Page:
This past Saturday, new Open Banking rules that require big banks to share data with vetted third parties, including fintech upstarts, went into effect in the U.K.
Open Banking is more than anything else a reflection of the fact that the world is changing for big banks as regulators look to support fintech innovation.
It’s a global trend. Cities and countries around the world, from Stockholm to Singapore, are aiming to become fintech hubs and for good reason: while entrenched financial institutions, namely major banks, aren’t going away any time soon, observers like McKinsey & Co. believe fintech upstarts could eventually divert trillions of dollars in business from them. So the regions that successfully court fintechs could seen their own fortunes grow.
That isn’t lost on what is already one of the most economically powerful regions in the world, the European Union.
But the E.U. faces some unique challenges as it battles to keep other regions from dominating fintech. One of the biggest: many fintechs located in an E.U. member state often can’t easily operate in other E.U. member states.
That’s because some member states have applicable laws that are more stringent than E.U. laws, meaning that fintechs wanting to operate in those member states have to deal with the local rules. As a result, many fintechs choose to operate only in major E.U. markets, or their home market only, because the time, money and effort required to operate across the E.U. would be too great.
As Valdis Dombrovskis, E.U. Commission vice-president responsible for financial services, told the Financial Times, “We still don’t have this digital single market…and that’s why we see many European fintechs then going to the US or Asia to scale up.”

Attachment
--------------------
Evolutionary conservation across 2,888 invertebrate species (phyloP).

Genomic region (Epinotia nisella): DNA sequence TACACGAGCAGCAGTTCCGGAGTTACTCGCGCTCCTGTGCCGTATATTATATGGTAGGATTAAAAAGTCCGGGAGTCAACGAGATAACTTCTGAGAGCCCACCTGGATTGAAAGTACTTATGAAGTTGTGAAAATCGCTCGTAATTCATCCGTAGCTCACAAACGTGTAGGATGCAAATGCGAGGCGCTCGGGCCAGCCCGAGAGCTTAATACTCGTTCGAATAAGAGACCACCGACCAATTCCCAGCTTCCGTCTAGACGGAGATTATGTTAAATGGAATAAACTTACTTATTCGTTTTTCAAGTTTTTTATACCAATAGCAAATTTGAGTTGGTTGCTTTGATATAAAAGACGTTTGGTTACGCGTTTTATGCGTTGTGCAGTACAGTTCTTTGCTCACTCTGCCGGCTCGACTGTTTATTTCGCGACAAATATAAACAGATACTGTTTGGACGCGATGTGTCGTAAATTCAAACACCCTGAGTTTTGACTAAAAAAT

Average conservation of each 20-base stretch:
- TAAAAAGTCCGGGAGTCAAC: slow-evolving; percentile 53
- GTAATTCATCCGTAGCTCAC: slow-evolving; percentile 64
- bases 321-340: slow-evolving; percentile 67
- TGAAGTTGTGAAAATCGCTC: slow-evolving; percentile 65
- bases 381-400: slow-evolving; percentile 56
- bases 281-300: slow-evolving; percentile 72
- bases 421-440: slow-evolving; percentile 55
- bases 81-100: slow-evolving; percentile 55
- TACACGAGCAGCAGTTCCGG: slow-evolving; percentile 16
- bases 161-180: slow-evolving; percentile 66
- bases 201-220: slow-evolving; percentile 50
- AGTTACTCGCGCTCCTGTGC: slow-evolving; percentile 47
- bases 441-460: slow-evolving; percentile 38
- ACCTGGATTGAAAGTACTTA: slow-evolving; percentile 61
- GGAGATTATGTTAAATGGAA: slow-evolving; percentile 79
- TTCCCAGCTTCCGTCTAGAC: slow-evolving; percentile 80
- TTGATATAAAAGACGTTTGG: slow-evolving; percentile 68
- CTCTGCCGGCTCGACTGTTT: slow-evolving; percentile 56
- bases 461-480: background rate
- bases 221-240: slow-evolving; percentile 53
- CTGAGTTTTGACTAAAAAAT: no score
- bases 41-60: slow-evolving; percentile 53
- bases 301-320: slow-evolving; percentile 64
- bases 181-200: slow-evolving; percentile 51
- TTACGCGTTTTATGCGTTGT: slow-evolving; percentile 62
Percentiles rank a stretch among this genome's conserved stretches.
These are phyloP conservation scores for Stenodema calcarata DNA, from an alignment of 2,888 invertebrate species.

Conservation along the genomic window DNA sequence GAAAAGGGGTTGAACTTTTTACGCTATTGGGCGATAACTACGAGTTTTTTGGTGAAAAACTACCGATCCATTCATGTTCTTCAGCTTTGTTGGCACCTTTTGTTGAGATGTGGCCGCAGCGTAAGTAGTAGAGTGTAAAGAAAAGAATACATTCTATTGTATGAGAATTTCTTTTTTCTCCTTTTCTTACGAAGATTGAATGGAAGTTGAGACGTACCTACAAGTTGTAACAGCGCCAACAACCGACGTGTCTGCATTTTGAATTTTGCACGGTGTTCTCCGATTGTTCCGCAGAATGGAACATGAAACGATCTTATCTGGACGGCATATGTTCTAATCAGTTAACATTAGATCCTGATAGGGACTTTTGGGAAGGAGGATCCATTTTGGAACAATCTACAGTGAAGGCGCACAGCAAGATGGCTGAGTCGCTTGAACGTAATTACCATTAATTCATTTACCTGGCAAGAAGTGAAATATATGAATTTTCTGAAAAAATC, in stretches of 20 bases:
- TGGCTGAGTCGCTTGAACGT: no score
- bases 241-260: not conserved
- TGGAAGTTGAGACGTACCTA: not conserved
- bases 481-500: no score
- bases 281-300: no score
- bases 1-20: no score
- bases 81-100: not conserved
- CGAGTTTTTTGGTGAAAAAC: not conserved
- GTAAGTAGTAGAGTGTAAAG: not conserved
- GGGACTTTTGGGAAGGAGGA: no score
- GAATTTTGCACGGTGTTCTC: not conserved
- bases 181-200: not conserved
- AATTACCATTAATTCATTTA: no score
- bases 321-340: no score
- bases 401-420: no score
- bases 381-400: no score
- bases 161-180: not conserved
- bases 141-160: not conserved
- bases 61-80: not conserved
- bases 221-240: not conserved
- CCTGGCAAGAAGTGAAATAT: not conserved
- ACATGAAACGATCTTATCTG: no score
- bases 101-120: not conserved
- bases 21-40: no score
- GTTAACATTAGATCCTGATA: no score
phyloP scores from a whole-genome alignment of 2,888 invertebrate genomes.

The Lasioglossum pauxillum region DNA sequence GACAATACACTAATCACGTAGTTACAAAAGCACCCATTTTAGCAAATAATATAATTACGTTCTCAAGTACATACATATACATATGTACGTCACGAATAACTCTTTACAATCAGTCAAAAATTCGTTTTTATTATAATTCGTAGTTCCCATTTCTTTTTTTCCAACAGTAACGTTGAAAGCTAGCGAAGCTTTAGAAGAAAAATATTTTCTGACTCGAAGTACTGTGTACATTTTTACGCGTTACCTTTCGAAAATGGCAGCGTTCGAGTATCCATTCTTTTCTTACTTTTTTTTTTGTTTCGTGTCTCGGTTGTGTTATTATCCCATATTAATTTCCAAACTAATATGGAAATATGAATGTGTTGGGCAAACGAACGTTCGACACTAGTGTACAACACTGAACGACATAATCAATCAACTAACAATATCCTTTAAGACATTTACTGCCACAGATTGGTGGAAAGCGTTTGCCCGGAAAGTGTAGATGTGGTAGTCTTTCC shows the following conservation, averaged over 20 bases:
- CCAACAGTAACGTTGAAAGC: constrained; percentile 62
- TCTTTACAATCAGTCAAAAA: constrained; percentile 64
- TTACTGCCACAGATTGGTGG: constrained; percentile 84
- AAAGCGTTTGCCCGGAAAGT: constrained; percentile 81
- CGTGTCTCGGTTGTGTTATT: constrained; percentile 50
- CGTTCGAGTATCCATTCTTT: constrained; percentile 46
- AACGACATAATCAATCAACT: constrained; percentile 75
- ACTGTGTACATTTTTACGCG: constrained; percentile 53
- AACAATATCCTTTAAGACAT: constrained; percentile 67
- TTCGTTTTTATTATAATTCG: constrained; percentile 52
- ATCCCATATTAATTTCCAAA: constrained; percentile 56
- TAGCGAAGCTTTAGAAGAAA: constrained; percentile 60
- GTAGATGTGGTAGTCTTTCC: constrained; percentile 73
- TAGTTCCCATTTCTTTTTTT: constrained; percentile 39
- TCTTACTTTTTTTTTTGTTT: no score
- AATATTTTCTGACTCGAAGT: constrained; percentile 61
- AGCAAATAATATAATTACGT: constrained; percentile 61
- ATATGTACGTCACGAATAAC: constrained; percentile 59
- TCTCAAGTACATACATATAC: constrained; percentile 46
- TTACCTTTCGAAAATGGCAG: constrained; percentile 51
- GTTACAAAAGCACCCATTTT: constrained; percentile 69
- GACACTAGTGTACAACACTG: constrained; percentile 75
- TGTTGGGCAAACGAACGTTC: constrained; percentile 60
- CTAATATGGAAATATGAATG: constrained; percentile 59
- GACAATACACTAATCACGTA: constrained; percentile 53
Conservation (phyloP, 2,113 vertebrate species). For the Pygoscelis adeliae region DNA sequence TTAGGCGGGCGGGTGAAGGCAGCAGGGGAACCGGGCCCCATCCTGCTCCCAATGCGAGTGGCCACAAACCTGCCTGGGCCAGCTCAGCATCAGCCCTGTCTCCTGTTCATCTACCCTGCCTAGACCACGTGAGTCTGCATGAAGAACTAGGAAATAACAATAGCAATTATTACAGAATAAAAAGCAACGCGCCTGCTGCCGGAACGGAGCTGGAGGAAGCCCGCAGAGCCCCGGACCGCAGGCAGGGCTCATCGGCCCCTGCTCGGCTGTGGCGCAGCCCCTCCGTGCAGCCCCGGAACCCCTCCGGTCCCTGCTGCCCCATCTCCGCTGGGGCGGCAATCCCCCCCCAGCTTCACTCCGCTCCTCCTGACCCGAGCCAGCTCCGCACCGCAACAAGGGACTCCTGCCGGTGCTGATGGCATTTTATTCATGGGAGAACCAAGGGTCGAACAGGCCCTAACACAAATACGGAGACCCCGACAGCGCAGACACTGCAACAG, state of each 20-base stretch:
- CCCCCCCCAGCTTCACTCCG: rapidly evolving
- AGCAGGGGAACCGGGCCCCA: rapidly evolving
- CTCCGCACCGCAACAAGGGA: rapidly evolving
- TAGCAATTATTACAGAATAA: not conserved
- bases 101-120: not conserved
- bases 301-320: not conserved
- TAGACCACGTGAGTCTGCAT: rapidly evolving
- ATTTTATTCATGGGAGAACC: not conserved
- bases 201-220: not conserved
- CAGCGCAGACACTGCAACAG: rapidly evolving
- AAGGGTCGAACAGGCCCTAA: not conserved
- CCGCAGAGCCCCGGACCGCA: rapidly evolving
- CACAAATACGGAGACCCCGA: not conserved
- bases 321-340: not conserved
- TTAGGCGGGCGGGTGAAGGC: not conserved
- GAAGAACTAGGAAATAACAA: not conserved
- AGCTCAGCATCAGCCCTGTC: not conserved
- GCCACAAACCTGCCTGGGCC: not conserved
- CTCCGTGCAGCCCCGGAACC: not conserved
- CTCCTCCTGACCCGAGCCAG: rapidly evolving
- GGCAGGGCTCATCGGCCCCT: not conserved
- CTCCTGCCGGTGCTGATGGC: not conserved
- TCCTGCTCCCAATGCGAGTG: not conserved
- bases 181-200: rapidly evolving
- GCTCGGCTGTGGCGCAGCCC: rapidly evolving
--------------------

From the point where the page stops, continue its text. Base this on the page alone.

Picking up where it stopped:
In an effort to ensure that the E.U. doesn’t cede its fintech opportunity to other countries and regions, the European Commission is reportedly prepping draft legislation that would let fintechs in the peer-to-peer lending and crowdfunding spaces obtain pan-E.U. licenses that eliminate the need to deal with the headaches caused by local regulation. Pan-E.U. licenses for other fintech markets could be added at a later date.
According to the Financial Times, the draft legislation will also provide for “regulatory sandboxes” that allow fintechs to experiment with new services without having to deal with excessive regulation.
Not all bad news for established players
While the kind of regulation the E.U. is reportedly preparing to pursue will obviously give fintechs a new advantage as they continue their march to dethrone established financial institutions, it’s not all bad news for large, established financial services firms, including big banks.
That’s because these players are increasingly investing in, partnering with and even acquiring fintechs that show promise and/or are related to their business. In other words, the behemoths of finance are leveraging their capital and playing a strong “if you can’t beat em, join em” card.
From this perspective, pan-E.U. licenses for fintechs might actually benefit entrenched players, allowing them to more easily and rapidly take advantage of the innovations these upstarts are bringing to market. For example, a major bank that operates across the E.U. might today have to partner with multiple fintechs that serve the same function, or limit their partnerships to fintechs in certain countries, because those fintechs don’t operate in all E.U. member states.
If and when that changes, both fintechs and the established financial institutions that they’re frenemies with, could benefit significantly, ushering in a new phase of fintech’s rise in Europe.